Todd suggested a visit to San Francisco, a visit to the zoo there to see other monkeys and other animals. A look at the Golden Gate Bridge. All kinds of new sights! Monkey was game, and so Todd and I made arrangements for his flight west. Yaaron wanted to go along to the zoo and help document the high point of the big adventure. Monkey got to visit the carousel and meet the people who ran it. Someplace along the way though, he got introduced to a real floozy, a female monkey with irresistable feminine charms, and he seems to have fallen passionately in love. He still hasn't even told me her name. He did manage to convinced Todd to email me some pictures. I get the impression that she's planning on flying back here to Miami and moving in with us. I hope that she knows more banana recipes than Monkey and I know.

Thursday, April 27, 2006

Service With A Smile

The local post office is a friendly place. I'm there pretty much every day. I've had a box since 1966. There's a certain reassuring continuity to using the same mailing address for forty years. Well, not exactly the exact same, because they switched from two digit "zones" to five digit "zip codes to "zip plus four", and at some point they gave the post office its own zip code, but the "1373" part remained the same, and that's really enough to route the mail to my box if you get the city name correct. They all seem to know me anyhow.

I go fishing for sea trout in Biscayne Bay with one of the guys at the counter, and another mailmen is close buddies with my old friend Carl who's recovering from a stroke, so we exchange information depending on who last visited Carl. Actually, he's how I found out that Carl was in the hospital.

The best thing they've done is take a tip from Wallmart. There's now a "Greeter" just inside the door, and she'll direct you to the correct line, get you a Priority Mail envelope, or show you how to use the self-service machines in the lobby.

When I first got the box they were all "guys", and "mailmen" were, in fact, men. That started to change about thirty years ago. No more sexist post office. No more lilly white post office either. The place now reflects the surrounding community, with men working alongside of women, and about every shade of skin color there is. You can find somebody to answer your questions in Spanish or Haitian Kreyole if need be, and they mostly all know the customs requirements of a dozen or more countries without looking it up. If you need Russian or German or something else it's likely another customer will volunteer the translation. Within the last year or so they've added a seperate line for passports, and they'll take your picture too. The only thing missing is a coffee pot, but Starbucks is just a few blocks down the street.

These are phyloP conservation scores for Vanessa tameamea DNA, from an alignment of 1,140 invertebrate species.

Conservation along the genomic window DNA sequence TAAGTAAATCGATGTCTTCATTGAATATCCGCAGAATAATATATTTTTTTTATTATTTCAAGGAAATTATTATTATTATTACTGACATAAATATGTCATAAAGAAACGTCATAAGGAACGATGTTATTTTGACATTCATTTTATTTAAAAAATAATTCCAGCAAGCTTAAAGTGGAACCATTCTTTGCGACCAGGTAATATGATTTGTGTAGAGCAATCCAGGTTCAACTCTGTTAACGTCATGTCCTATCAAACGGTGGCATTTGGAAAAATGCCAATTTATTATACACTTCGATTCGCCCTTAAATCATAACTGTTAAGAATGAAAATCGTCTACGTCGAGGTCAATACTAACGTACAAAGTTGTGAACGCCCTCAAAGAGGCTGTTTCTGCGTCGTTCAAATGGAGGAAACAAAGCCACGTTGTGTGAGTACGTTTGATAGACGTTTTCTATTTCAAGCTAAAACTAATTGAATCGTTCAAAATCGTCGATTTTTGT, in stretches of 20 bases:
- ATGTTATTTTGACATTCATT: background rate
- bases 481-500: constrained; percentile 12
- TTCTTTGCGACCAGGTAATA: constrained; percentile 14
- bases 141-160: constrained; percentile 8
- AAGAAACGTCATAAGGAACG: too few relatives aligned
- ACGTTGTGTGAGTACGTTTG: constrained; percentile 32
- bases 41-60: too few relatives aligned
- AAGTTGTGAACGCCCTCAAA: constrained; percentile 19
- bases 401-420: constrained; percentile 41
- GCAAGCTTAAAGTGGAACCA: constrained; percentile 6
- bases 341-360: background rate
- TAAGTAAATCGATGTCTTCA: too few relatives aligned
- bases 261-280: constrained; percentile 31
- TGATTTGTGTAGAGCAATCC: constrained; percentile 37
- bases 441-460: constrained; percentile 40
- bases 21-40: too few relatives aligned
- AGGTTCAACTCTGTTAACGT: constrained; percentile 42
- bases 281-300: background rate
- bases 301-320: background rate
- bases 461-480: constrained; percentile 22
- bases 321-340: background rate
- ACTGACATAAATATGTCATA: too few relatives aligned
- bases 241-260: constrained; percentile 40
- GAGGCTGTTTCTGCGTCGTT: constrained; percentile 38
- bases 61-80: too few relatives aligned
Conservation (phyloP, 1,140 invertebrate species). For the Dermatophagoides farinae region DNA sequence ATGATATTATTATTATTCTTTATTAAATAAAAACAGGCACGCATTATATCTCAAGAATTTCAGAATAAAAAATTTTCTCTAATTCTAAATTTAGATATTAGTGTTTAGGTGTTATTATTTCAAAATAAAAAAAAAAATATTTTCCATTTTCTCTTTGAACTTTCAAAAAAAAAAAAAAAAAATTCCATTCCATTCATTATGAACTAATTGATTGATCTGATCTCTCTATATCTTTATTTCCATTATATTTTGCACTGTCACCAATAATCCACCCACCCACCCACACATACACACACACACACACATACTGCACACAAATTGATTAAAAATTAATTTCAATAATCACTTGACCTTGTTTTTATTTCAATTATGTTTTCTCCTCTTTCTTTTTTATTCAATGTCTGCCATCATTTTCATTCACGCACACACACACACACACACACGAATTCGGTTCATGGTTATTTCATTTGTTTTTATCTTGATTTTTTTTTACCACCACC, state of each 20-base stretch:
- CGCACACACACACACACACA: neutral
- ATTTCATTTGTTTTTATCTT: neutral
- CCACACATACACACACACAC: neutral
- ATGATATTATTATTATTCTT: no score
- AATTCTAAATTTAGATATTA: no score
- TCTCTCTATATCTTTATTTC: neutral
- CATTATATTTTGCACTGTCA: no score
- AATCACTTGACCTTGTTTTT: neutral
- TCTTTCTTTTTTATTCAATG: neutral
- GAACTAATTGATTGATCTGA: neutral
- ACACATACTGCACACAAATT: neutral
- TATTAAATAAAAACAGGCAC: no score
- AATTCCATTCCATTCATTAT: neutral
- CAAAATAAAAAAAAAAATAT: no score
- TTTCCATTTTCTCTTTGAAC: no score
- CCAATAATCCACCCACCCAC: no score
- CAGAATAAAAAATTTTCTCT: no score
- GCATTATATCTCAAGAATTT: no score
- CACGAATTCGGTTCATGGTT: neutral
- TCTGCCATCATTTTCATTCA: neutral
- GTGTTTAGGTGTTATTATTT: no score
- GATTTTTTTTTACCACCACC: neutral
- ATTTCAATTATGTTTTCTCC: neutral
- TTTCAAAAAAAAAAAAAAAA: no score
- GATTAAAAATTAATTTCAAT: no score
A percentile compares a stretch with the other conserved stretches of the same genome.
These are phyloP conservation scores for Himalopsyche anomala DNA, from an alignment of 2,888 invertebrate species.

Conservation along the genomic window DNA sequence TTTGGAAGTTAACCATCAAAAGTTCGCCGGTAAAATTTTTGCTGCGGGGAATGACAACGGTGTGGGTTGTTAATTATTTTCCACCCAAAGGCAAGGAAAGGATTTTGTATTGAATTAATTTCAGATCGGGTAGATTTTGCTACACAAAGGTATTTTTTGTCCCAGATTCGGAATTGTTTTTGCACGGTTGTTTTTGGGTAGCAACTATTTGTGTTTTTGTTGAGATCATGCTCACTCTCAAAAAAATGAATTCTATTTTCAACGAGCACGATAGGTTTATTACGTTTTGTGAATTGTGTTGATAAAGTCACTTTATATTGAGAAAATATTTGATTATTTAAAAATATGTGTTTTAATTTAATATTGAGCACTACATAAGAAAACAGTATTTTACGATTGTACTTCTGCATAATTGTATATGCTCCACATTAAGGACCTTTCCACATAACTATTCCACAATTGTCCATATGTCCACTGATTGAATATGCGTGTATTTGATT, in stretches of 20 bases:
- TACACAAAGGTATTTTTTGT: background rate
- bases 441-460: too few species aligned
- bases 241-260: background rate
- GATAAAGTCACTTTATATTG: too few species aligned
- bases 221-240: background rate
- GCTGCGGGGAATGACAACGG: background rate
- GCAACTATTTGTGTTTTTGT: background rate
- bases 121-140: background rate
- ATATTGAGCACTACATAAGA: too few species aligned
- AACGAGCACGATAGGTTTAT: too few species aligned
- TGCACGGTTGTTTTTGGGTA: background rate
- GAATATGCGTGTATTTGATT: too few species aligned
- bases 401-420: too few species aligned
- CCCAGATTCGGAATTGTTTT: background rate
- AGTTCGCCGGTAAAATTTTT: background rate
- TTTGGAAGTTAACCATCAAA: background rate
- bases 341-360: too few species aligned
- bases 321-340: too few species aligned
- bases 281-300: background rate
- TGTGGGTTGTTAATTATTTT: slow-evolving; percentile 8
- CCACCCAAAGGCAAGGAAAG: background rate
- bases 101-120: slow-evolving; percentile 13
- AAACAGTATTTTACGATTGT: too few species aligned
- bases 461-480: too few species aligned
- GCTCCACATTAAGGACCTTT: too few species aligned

Wednesday, April 26, 2006

Sunset Drive

You get to a point in life where you start wishing that you'd taken the time, made the effort, to photograph so many of the everyday happenings that seemed of no great importance at the time, the people you ran into every day, the places you went for coffee or to grab a newspaper. Now they're gone. Businesses changed hands, buildings were torn down to be replaced by others, people moved, retired, died.

No, you can never ever again recapture a moment in time, but at some point you come to the realization that everything that even existed at that point in time is now but a memory. Gone forever. The horses grazing on Biscayne Blvd. where a strip mall now entices shoppers, a few blocks away where a college dorm, once a roadside motel where Linda Lovelace starred in Deep Throat, now houses students with no idea of the history of their current home, a short lived ice arena torn down to make way for another strip mall. We can never have too many strip malls!

Some people think I'm a bit of a nut because I always seem to have a camera with me. I take pictures of some very mundane everyday things, things that remind me of what I wished I'd photographed in the past. My friends across the table as we drink coffee, maybe the waitress serving the coffee. And since I got adept at photographing myself with that ultra wide angle 15mm lens sometimes I take photos of myself doing some very mundane things too, everything from going to the Post Office to getting a haircut. Here it's aproaching dusk, the sun is almost set, and I'm driving my truck towards the east.

Yet on another level I've lived here nearly continuously for what will be 50 years this October. Eleven years later I bought the house I'm still living in. I've been the photographer at various times for a local university, a couple of newspapers and regional magazine. the city, the chamber of commerce, various churches and not for profits.

While other photographers were out travelling the world in search of adventure I was examining my environment in depth, and over a couple of generations. Now I'm starting to realize that I was doing the same to myself, recording my life, studying myself. I wish I had photographs of myself on my bicycle in the 1950's, driving the VW beetle in the 1960's, and so on, but I can have photos of myself driving the Toyota Tacoma now, sometimes alone, other times with Monkey and with some of my friends, at dusk and at night as well as during the day. No I didn't miss the travelling. I got to be part of my community and took part in raising my children. That was my adventure.